The article next turns to the question left unasked by the Chief Justice of the Florida Supreme Court: whether the Due Process Provision of Article I, Section 9 also encompasses preborn children. This provision appears just a few sections after the basic rights provision of Article I, Section 2, and provides that “[n]o person shall be deprived of life, liberty, or property without due process of law.” The article finds solid grounding in text and historical context to conclude that whoever is a “natural person” in Article I, Section 2 is also a “person” for purposes of the Due Process Provision. This reading is bolstered by the fact that Florida courts have taken note of the “shared and overlapping history” between the basic equality and due process provisions in Article I, sections 2 and 9 and their analogues in the Fourteenth Amendment of the United States Constitution.

Because the article finds that Article I, Sections 2 and 9 of the Florida Constitution guarantee the rights to life, basic equality, and due process to all human beings, all that is left is to determine whether a preborn child is, in fact, a human being. Plenty of evidence suggests that the Floridians who drafted and ratified the basic equality and due process provisions understood that preborn children are among the “men” and “natural persons” endowed with inalienable rights. Notably, preborn life was regarded as inherently valuable under the common law’s criminal provisions. This tradition became echoed in statutes passed by the same Florida legislature that ratified the Fourteenth Amendment to the United States Constitution. Following the lead of other states, that legislature rapidly moved to criminalize conduct against pregnant mothers that also affects a child in utero. The trend continued in the years leading up to and including the year when Florida ratified the current version of Article I, Sections 2 and 9. All of these laws would have presumably been known to those who ratified the Constitutional provisions referencing “natural persons” and “person.”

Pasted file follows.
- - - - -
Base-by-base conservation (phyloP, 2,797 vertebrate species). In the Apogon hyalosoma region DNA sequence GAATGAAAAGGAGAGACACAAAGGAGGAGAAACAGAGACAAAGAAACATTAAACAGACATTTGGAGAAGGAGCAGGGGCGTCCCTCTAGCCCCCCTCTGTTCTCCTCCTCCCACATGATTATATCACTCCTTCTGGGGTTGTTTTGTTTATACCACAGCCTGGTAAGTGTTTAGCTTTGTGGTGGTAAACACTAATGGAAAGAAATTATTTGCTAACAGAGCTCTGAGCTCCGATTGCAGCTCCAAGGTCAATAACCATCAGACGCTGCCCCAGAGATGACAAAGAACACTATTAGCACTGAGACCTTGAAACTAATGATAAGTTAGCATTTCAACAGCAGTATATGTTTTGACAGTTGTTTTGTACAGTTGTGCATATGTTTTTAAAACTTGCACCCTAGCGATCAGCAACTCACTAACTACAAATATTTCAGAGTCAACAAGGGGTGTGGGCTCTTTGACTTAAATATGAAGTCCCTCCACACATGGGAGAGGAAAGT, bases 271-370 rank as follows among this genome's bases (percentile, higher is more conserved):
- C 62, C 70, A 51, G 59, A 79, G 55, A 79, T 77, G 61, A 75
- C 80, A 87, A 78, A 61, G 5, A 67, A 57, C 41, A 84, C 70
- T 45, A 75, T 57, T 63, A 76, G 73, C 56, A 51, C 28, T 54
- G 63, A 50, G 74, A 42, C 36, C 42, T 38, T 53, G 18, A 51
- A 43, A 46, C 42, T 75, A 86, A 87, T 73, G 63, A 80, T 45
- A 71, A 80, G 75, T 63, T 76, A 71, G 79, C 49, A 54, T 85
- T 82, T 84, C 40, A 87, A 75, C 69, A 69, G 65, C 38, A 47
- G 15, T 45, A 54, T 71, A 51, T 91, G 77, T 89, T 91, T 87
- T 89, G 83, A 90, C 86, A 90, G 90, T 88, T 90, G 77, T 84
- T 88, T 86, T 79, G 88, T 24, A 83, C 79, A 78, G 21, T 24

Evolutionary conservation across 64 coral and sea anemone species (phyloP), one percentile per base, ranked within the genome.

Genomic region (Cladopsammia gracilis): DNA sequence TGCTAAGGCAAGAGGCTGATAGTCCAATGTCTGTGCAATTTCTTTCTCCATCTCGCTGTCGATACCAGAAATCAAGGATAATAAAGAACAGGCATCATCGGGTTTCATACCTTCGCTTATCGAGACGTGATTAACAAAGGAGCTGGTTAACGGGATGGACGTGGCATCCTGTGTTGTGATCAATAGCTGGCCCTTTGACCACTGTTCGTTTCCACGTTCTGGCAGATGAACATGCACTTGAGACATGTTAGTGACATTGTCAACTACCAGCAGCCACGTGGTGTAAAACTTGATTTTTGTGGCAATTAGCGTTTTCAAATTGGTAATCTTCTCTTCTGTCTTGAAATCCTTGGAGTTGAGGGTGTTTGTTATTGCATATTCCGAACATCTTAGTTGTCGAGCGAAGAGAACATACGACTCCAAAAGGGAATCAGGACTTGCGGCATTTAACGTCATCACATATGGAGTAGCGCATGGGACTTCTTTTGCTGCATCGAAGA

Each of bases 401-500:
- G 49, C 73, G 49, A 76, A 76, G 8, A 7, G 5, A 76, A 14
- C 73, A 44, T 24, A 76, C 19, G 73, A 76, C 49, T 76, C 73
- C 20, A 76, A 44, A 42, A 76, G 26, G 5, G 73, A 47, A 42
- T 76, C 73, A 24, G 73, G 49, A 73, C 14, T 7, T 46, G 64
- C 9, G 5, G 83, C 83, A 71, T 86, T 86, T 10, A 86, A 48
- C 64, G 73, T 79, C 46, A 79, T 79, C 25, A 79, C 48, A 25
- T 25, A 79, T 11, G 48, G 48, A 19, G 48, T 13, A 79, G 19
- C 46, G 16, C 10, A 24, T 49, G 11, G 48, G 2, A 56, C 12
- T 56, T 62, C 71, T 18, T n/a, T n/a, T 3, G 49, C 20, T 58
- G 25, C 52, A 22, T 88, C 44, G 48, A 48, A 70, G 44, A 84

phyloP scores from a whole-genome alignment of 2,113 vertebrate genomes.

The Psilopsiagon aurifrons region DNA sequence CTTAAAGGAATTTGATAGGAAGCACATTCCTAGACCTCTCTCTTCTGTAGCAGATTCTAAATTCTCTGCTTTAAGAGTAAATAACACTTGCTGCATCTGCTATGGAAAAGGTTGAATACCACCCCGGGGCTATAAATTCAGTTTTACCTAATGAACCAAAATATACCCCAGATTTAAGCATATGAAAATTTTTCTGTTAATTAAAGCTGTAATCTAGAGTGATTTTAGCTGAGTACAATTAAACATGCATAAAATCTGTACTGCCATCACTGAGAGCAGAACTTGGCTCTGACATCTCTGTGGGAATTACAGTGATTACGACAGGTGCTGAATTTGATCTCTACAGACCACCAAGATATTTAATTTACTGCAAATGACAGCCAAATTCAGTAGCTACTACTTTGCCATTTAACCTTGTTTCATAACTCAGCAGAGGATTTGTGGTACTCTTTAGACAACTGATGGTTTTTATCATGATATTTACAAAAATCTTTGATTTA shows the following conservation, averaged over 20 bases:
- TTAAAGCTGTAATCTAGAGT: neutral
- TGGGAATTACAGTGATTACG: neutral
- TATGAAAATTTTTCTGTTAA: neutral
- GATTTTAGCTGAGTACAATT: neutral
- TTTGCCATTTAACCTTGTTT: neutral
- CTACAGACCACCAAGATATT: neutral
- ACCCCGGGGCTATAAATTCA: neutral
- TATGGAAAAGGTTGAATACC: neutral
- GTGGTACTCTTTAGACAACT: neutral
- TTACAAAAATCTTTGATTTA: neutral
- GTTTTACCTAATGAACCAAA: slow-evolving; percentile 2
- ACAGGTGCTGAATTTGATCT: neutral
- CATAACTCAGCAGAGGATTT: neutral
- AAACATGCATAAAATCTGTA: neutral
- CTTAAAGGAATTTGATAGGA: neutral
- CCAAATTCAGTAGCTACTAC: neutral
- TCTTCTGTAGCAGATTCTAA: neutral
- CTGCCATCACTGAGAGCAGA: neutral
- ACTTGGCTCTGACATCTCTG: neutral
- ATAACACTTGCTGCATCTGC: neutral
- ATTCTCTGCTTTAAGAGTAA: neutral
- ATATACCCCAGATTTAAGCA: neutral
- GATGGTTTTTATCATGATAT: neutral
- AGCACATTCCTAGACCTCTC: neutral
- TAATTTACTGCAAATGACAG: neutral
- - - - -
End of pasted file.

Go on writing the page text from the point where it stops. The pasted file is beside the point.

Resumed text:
After sifting through all these sources, the article concludes that when the Florida Constitution was ratified in 1968, the original public meaning of the words “natural person” and “person,” as used in Article I, sections 2 and 9, includes preborn children. Of course, this finding leads to the inescapable conclusion that the initiative petition cannot survive the Florida Supreme Court’s review. For it would be clearly invalid for failure to identify substantially affected provisions of the Constitution—i.e., Article I, sections 2 and 9. Under Florida law, ballot initiatives must disclose any “material effects” on other existing areas of the law. As such, any initiative that repeals or curtails another section of the constitution must say so in its ballot summary. More than that, though, any attempt to create a constitutional right to abortion would violate the Florida Constitution’s “single subject” rule by attempting to revoke multiple fundamental rights guaranteed by different sections of the Constitution. A long line of Florida Supreme Court precedent holds that such “cataclysmic” change may not be accomplished by initiative petition.

In sum, the key issue is what the people of Florida believed when the still-controlling language of sections 2 and 9 of Article I was drafted and ratified. The historical record is unequivocal: they believed that conception creates a legal “person” bearing an inalienable right to life and entitled to state protection from private violence. As the law stands, those wishing to write the preborn out of their charter may not do so by citizen initiative.


* Managing Partner, Cooper & Kirk PLLC.

[1] The full article is available here: